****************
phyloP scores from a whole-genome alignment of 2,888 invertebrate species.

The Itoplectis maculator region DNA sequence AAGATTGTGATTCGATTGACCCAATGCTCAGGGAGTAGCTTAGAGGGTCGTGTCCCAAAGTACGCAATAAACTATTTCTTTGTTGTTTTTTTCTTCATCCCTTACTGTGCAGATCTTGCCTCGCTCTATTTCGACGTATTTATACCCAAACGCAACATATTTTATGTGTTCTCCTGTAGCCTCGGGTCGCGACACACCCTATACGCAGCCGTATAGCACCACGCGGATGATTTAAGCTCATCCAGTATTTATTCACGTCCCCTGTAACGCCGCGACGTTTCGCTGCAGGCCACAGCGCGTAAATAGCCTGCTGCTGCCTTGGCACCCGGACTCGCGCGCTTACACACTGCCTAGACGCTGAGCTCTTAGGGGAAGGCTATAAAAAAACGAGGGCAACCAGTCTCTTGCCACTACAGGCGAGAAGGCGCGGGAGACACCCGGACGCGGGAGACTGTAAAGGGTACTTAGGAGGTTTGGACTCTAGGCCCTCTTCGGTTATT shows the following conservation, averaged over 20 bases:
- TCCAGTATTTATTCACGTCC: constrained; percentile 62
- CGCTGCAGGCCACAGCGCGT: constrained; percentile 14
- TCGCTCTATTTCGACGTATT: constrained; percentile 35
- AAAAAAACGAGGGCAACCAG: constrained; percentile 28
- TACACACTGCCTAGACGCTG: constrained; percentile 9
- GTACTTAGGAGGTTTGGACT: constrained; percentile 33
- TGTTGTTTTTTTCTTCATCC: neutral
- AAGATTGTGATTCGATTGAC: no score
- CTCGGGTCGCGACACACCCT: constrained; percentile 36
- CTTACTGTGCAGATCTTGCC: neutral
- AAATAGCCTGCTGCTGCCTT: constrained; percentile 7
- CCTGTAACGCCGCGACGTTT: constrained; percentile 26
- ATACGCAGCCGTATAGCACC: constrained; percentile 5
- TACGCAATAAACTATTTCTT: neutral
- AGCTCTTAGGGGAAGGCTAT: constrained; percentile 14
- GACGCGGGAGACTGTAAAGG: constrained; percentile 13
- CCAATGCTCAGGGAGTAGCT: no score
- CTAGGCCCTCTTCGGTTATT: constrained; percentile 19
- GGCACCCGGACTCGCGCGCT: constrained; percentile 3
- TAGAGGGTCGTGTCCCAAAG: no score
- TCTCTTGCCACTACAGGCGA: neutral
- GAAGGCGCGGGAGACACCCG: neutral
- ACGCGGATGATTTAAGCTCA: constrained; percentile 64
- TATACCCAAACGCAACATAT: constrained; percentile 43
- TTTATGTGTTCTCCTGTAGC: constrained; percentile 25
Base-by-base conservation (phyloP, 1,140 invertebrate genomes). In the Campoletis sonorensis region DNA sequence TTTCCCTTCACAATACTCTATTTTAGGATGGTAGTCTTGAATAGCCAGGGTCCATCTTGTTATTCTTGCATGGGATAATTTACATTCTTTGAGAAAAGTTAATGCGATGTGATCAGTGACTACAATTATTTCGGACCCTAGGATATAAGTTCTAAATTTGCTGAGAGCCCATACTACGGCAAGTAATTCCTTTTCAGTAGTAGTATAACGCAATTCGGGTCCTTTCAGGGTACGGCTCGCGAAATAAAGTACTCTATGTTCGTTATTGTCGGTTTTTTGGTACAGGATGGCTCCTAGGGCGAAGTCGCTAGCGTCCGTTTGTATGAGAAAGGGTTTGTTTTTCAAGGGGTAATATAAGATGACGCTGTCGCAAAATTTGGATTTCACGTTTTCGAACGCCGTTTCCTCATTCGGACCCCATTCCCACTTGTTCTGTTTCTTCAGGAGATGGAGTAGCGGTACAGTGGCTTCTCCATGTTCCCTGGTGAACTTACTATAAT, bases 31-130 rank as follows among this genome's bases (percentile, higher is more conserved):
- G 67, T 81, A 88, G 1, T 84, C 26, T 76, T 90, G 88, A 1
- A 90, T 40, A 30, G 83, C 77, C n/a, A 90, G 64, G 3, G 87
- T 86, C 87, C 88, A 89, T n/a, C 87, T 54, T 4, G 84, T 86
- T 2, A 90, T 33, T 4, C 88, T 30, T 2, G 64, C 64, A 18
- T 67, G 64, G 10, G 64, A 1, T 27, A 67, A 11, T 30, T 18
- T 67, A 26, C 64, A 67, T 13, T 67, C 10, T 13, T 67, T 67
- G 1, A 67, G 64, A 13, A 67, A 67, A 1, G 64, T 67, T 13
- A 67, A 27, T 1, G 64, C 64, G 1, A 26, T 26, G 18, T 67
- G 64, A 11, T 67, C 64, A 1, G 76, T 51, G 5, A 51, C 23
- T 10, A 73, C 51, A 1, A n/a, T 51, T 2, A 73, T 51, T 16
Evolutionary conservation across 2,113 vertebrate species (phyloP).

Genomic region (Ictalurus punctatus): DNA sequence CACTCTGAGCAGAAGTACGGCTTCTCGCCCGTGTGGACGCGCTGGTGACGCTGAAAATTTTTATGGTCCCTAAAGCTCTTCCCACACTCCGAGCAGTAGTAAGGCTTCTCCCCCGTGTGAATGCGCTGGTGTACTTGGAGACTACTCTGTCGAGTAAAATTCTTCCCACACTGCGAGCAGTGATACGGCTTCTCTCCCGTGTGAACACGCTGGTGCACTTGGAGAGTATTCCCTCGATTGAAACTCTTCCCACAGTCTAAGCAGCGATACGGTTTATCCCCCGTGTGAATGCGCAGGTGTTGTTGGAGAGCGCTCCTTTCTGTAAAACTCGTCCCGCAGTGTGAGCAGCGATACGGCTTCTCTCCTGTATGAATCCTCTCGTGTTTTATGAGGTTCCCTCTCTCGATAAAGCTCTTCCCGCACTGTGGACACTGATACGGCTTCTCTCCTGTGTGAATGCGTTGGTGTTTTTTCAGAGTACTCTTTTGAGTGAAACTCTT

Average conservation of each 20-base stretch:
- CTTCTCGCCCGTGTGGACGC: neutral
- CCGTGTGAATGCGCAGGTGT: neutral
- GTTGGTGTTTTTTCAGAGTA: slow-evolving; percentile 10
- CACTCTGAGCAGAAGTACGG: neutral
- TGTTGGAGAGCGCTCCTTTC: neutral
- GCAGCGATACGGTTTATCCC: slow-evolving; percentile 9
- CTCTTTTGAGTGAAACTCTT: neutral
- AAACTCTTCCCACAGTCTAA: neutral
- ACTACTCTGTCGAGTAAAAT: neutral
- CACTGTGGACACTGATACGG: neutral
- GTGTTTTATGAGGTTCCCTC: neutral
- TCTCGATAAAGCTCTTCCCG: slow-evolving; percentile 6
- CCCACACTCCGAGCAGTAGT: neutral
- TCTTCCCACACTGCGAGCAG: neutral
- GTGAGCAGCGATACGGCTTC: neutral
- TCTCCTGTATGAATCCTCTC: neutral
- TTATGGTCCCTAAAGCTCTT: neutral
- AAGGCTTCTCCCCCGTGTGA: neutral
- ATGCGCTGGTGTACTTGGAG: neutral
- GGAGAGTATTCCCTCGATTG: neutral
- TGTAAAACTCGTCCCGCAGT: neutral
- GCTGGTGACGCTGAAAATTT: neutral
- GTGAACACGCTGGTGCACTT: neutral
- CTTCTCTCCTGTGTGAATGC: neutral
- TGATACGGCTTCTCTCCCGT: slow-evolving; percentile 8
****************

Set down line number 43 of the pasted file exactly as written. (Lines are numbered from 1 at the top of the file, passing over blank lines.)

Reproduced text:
- CCGTGTGAATGCGCAGGTGT: neutral